My interest in environmental matters goes back to sometime in my early teens. It started with saving electricity by turning off lights at home when growing up in Ireland, to getting more into recycling when I moved to Germany in early adulthood. It has continued to evolve over the years as I became more conscious of the ecological impact of my ways and found alternative and more sustainable ways of living.
By the beginning of 2007 I held the belief that the environmental situation was getting steadily worse and that if we didn’t start to address some of the issues in a more concerted manner our lives were going to get uncomfortable, retirement in 30 years time would not be pleasant and our children would be asking us why we didn’t act sooner.
A wake up call
Then I picked up a copy of Al Gore’s film entitled ‘An Inconvenient Truth’. While watching this film I realised that a number of these environmental degradation processes are not at all linear and that the degradation process is not a steady one. I understood that we have set in motion a number of vicious circles (e.g. the melting of the permafrost which releases methane – 21 times more damaging than CO2 – into the atmosphere) and potentially even a number of tipping points (e.g. the Atlantic heat conveyor).
This new realisation encouraged me to redouble my own efforts to reduce my ecological footprint. I sold my car, reduced my flights and switched to green electricity. In 2006 I produced 12 tonnes of CO2. Two years later I had reduced that figure to 7 tonnes. I had increased my percentage of organic purchases and I had encouraged a number of initiatives at my workplace which were starting to take effect.
But I could also see that these efforts were not enough for several reasons:
- As a inhabitant of a developed country my 7 tonnes of CO2 was below average but disastrously high compared to the world average;
- My 7 tonnes only included the energy related carbon footprint component. If I were to calculate the carbon footprint from my consumption we are talking about a multiple of this; and
- I still wasn’t including the toxicity generated through my consumption nor it’s social impact.
In addition when I looked around at my family, friends, colleagues, neighbours and the world at large I still felt very much part of a minority community who was seriously concerned with ecology. I figured that this minority was not enough to have the impact that I believed we needed.
In search of solutions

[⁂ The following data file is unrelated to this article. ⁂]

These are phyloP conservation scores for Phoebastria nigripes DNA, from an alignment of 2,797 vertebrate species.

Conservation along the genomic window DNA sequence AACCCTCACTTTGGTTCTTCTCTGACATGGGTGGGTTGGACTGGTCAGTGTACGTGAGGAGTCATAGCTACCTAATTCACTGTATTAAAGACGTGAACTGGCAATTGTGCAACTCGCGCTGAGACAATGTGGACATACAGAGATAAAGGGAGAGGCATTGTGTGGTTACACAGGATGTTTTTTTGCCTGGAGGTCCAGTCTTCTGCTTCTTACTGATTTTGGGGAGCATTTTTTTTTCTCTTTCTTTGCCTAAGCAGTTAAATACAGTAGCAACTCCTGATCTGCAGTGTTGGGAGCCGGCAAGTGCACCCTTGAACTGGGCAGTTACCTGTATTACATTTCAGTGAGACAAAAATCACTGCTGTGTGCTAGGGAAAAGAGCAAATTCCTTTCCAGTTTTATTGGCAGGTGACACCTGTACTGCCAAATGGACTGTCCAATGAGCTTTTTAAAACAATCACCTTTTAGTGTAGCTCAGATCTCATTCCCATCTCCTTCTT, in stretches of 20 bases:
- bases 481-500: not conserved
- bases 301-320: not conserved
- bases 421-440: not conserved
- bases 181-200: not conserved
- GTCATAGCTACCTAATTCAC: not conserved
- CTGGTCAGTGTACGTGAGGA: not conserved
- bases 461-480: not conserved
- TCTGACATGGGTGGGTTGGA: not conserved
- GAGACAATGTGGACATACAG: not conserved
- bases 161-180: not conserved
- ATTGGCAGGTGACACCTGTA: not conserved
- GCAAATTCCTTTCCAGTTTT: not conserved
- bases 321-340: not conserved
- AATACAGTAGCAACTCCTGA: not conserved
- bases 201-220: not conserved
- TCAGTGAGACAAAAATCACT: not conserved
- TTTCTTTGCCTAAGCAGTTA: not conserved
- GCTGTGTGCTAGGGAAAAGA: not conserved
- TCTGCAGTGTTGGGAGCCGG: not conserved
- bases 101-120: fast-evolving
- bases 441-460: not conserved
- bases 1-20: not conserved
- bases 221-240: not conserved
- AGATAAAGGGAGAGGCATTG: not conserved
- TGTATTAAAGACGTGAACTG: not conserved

This year it was Daniel Goleman’s book – Ecological Intelligence – that captured my imagination. Goleman presents the concept of radical transparency which in my view will create one of the critical virtuous circles required to slow, halt or even reverse the current process of ecological degradation. I bought into his concept for three reasons:
- I can already see examples of radical transparency developing in the world around me;
- It addresses issues broader than just global warming by adding health and social impacts into the equation.
- It intuitively made sense to me;
In this blog I would like to share Goleman’s concept with you.
The need for radical transparency
Why is the concept that Daniel Goleman has put forward so crucial? How do we manage to bring more citizens of the world, in particular those producing the largest ecological footprints – namely the developed world – into the environmental boat?
Well, have a look at this statistic:
Procter & Gamble’s market research found that up to 10 percent of shoppers will ‘ inconvenience themselves’ – for example, pay more – to get an environmentally superior product.
While this figure gives cause for concern, the next figure gives cause for hope:
But up to 75 percent will buy sustainable products if they have no adverse trade-offs like higher price and poorer performance.
One of the main issues preventing the citizens in both the 10% and 75% segments of P&G’s research findings is the lack of understanding about which are the most sustainable products to buy. For example, should one purchase:
- reusable glass bottles which can be put through a cleaning process;
- disposable glass bottles which can be recycled through a process of melting and remoulding the glass;
- reusable or recyclable plastic bottles; or
- recyclable plastic and aluminum coated paperboard containers.
We may have our intuitive views on this but do we have a definitive answer that we can trust to guide us in our purchasing decisions? In fact, there isn’t a definitive answer. It depends very much on the whole recycling process. And this will vary from product to product, from manufacturer to manufacturer and from region to region.
The components of radical transparency
So how do we make an in-transparent system, transparent?
Goleman puts forward four components that need to come together:
- Life Cycle Assessments
- Linked data
- Social networks
In the following sections I will describe how companies and environmentally groupings are assessing the ecological footprints of products by linking and compiling data from many sources. Information about these product assessments are then spread via social networks and made available to consumers at the point of sale through devices such as smart phones.
Life Cycle Assessments (LCAs)
Michael Porter popularized the concept of value chain analysis in his 1985 best-seller, Competitive Advantage. This methodology gauges how each step in a product’s life cycle, from the extraction of materials, to manufacturing and through to distribution, adds value to the end product. What Michael Porter’s method does not calculate is the value subtracted throughout the life cycle through damage to the environment. And this is where Life Cycle Assessments come into play:
A Life Cycle Assessments (LCA) is a method that allows us to systemically tear apart any manufactured item into its component and their subsidiary industrial processes, and measure with near-surgical precision their impacts on nature from the beginning of their production through to their final disposal.
For example, an LCA reveals that in terms of global warming effluents everything in a car’s life cycle from manufacture to getting scrapped, pales in comparison to the emissions while it is driven. Or another example – Apple has published the results of their Life Cycle Impact studies so I can now read that the MacBook Pro which I am using to write this blog on, has a life cycle carbon footprint of 490 kg CO2. Such information can help me compare several ecological indicators when making a purchase decision. I can also check to see whether nasty toxins such as lead, mercury, cadmium, hexavalent chromium, brominated flame retardants and arsenic are used in the manufacturing process.